What was once the synagogue in Sicily, now a church.

Although there were small Jewish communities in some of the other places we visited, like Corsica, it was not until Barcelona that we had our next Jewish encounter. Near the harbor is a hill that is still called Montjuic, Mountain of the Jews. It was where the Jewish cemetery once was located. But as our tour guide told us, when the Jews were expelled the cemetery was destroyed. In fact the Jews of Barcelona were cast out in the 1390s, a hundred years before they were expelled from the rest of Spain. Now this is part of the site of the Barcelona Olympics from the 1990s. So although there are no Jews there anymore, the name remains.

We walked in the Gothic area of the city where the Jewish population once lived and where the old synagogue still remains, although we did not see it.

Our other touch of Judaism was going to a Flamenco performance. I had read that many people believe the Flamenco dance was an outgrowth of the closeness of the Roma community with the Sephardic Jewish community. Our tour guide, Bettina, commented on this connection as well. She told us about how the Jews were expelled and forced to leave.  When our tour was over, I commented privately to her about my family’s distant roots in Spain.  And how our family, then known as Faya was forced to leave.  I guess, that   even though the Jews left Spain so many centuries ago, little pieces remain behind. And that brings me some peace.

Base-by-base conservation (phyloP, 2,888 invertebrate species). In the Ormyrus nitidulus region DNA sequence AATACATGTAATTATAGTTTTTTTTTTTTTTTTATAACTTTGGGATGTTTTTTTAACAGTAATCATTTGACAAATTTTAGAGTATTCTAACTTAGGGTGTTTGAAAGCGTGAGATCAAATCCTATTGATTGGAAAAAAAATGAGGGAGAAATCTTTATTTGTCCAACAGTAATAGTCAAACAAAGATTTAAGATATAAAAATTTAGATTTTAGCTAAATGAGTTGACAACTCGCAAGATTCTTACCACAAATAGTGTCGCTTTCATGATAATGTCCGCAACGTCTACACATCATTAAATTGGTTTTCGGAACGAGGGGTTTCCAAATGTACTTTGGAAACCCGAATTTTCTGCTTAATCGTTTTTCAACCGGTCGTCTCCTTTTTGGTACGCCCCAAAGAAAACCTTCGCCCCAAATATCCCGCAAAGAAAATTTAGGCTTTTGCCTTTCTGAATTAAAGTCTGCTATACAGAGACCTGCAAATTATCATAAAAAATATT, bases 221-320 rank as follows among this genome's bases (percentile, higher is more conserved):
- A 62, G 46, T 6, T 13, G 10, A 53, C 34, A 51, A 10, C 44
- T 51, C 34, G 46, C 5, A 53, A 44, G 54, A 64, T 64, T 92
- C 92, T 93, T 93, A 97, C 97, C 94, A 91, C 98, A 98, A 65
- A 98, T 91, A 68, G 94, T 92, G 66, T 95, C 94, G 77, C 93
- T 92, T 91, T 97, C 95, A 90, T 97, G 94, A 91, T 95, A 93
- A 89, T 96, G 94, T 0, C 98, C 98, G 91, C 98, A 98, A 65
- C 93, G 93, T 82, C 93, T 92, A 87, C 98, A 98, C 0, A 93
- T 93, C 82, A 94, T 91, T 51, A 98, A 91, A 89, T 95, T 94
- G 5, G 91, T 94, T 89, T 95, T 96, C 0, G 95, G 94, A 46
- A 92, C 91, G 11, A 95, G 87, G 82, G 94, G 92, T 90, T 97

I do wish I had booked a private Jewish tour of Barcelona before we went instead of relying on public tours and asking my questions. But I am glad that I have continued in my search to find a bit of Jewish heritage with every trip I take.

The Sad Scandal That Forever Scarred My Grandpa Harry

14 Jun

My paternal grandfather, Harry, was a difficult man to love. He never hugged us or played with us. He kept his distance, except to sometimes reprimand us from eating too much cake. “The Trolley Car Stops, Too,” he would intone if we spent too much time at the dessert table. Or to tell us to “Quiet Down.”

In the summers he would take long walks and sit by himself. Grandpa Harry, “Hersh Zvi,” was not one to dole out love.